Given the recent electricity price spikes and associated affordability concerns, there is now increased appetite in Europe for regulatory intervention. According to the IHS Markit Insight "Europe's energy markets: Intervention in the short term but no change of market design", the second REPowerEU communication and the Agency for the Cooperation of Energy Regulators report on market design confirm the value of short-term intervention in the gas and power retail and wholesale markets, while maintaining market design in the long term. While some proposals-such as consumer empowerment and higher wholesale power market liquidity-were included in past legislation, other proposals-such as price caps, windfall taxes, and subsidies to generators-reflect a change in the EU mindset. Proposed measures, however, offer a fix to the symptoms, not the root cause, which may lead to unintended consequences.
The European Union is also reviewing the rules for the European carbon trading scheme (ETS) out to 2030. The IHS Markit Insight "Europe's gas crisis—Commitment to the ETS remains strong despite high energy prices" investigates the risk to reform with affordability now being top of the agenda. According to the report, Europe views the current affordability crisis as confirmation that imports of fossil fuels must be reduced and the ETS must remain in place to deliver this ambition. As such, there is little doubt that Europe will agree to a higher ambition for the current ETS. The affordability crisis, however, may hold back extension of the carbon market to buildings and transport, which would impact small consumers directly.
In Germany, the government has drafted policies that drastically increase renewables ambition while specifying a willingness to cut natural gas imports as soon as possible. The IHS Markit Insight "Germany accelerates energy ambition amid market crisis" breaks down the country's recent energy policy developments. According to the report, the short-term imperative to reduce imports of gas from Russia requires investment in gas infrastructure through the development of Germany's own direct LNG import industry, which goes against the longer-term ambition of cutting fossil fuel demand in the power sector by 2035 and in the entire economy by 2045.
According to the IHS Markit Insight "Impact of the invasion of Ukraine on emissions in Europe", the Russia-Ukraine crisis and Europe's response are anticipated to drive down carbon emissions faster than expected pre-war throughout this decade, as the reduction in emissions from lower demand exceeds the increase from additional coal generation. However, there is a risk that—particularly in the middle of the decade—emissions start to rise if energy efficiency measures and renewable additions fall short of expectation and coal remains the preferred form of dispatchable power generation in Europe.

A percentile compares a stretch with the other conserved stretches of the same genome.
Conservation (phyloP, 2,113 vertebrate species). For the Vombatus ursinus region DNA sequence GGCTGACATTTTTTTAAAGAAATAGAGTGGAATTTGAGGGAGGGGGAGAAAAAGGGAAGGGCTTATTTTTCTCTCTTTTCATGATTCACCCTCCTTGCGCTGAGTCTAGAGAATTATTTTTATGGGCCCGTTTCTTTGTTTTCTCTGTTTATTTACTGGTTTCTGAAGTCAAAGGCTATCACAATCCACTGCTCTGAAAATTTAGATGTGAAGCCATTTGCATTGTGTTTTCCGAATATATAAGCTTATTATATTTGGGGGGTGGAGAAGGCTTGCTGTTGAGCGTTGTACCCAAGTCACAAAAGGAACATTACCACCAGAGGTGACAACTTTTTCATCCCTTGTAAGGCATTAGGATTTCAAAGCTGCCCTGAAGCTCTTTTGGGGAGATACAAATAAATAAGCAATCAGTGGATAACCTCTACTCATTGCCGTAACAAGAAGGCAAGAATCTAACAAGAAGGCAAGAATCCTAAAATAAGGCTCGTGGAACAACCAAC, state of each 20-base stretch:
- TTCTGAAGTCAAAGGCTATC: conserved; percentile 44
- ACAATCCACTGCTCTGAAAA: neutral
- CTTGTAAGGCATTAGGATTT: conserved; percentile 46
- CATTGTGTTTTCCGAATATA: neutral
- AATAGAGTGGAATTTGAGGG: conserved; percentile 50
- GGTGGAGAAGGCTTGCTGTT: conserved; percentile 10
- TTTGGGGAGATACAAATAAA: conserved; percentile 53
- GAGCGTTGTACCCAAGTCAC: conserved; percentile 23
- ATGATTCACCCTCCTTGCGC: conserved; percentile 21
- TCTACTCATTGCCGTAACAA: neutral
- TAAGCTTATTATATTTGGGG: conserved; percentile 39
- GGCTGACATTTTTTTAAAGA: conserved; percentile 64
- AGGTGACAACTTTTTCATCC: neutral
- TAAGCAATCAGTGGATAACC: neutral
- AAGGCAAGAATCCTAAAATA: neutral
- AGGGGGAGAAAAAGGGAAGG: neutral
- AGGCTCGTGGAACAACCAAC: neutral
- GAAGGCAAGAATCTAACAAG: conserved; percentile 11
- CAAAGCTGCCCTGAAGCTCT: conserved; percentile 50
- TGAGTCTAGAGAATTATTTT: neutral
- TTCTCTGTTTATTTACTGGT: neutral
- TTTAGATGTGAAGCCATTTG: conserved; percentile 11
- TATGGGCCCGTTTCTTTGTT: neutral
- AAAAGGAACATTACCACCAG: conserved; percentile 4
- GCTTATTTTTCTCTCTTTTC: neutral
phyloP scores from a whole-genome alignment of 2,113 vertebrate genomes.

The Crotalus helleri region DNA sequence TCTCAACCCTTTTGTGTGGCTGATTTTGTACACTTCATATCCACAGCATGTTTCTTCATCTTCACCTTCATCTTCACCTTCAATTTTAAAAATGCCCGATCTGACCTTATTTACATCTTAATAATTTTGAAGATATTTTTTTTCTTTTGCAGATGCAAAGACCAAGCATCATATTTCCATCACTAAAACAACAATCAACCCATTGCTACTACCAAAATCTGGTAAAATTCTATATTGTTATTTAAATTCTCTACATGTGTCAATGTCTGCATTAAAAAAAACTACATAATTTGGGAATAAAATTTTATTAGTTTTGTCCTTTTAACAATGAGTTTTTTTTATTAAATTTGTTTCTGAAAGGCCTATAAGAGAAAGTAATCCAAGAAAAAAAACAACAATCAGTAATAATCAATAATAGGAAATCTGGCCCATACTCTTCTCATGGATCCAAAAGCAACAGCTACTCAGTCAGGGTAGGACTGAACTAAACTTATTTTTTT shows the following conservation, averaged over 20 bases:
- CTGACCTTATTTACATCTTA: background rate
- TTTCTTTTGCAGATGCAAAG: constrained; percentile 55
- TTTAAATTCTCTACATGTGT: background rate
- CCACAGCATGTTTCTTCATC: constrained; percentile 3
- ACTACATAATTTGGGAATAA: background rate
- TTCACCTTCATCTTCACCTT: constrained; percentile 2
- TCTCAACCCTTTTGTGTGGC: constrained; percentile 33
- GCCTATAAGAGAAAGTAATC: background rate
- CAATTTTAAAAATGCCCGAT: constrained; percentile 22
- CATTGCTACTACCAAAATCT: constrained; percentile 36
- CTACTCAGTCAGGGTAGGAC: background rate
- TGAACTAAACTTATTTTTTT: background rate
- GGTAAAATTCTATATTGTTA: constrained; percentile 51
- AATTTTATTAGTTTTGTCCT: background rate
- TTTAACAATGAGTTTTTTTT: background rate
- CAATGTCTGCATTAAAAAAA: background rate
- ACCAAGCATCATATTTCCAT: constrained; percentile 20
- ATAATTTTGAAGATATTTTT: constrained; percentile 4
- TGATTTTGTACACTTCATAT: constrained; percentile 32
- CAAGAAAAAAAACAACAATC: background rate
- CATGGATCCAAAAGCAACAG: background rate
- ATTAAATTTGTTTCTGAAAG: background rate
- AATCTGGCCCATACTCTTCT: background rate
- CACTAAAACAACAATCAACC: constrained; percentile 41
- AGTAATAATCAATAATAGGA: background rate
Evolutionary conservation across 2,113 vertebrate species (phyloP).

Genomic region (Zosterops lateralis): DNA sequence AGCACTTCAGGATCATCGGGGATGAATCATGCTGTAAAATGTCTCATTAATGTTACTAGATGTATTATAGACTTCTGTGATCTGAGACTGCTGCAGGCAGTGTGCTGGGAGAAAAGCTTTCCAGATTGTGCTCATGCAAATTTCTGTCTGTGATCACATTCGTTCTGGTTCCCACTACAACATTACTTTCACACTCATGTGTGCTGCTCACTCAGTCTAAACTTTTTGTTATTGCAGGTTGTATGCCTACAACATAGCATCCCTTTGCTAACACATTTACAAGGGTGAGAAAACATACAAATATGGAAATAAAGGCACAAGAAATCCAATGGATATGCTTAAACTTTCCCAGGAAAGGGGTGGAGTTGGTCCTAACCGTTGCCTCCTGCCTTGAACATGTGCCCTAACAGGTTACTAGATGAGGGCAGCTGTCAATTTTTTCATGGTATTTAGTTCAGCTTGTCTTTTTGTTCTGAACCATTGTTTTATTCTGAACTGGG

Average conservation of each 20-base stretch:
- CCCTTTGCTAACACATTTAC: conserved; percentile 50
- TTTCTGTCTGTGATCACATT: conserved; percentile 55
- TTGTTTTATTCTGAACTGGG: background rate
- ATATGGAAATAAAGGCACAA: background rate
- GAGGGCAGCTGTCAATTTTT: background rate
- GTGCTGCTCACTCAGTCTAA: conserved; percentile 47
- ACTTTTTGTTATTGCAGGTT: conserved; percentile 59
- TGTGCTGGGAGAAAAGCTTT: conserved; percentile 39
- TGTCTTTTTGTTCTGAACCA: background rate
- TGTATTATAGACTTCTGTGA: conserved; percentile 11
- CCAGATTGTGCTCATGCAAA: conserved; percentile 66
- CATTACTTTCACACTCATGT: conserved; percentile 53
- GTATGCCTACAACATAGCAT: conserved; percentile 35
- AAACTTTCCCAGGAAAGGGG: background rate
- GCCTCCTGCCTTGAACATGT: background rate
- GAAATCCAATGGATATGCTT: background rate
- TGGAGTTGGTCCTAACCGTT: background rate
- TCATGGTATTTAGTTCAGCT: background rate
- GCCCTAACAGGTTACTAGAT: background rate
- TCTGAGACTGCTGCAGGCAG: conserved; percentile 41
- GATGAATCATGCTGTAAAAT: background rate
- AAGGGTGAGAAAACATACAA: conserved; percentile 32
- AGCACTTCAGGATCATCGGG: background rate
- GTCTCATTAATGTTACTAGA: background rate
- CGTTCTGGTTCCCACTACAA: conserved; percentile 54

Renewables continue to grow
Despite supply chain bottlenecks and higher prices, renewables continued to grow in many markets around the world—registering record highs in some instances.
In China, the Omicron outbreak since the beginning of 2022 has severely disrupted economic activities and energy demand, leading to weak fossil fuel demand while renewables continued to boom. According to the IHS Markit Insight "China's energy markets during latest COVID-19 lockdown: Coal and gas plummet while renewables flourish", coal and gas generation in April declined by 11% and 29%, respectively, while wind and solar generation increased 15% and 25%, respectively, with record capacity additions expected this year—as a result of high coal and gas prices as well as strengthened climate policies. Coastal regions in China—namely Jiangsu, Shanghai, and Hainan—also recently published rules for competitive allocation of their respective offshore wind resources. According to the IHS Markit Insight "New rules for offshore wind resources' competitive allocation gradually unveiled in China", these newly unveiled rules will decide the development rights for more than 27 GW of offshore wind capacity, out of which 19 GW is aimed for commissioning by 2025. While capital strength and installed capacity remain important in evaluating developers' competitiveness, new dimensions such as the developer's fulfillment record and owning scalable, flexible capacity in the region were added.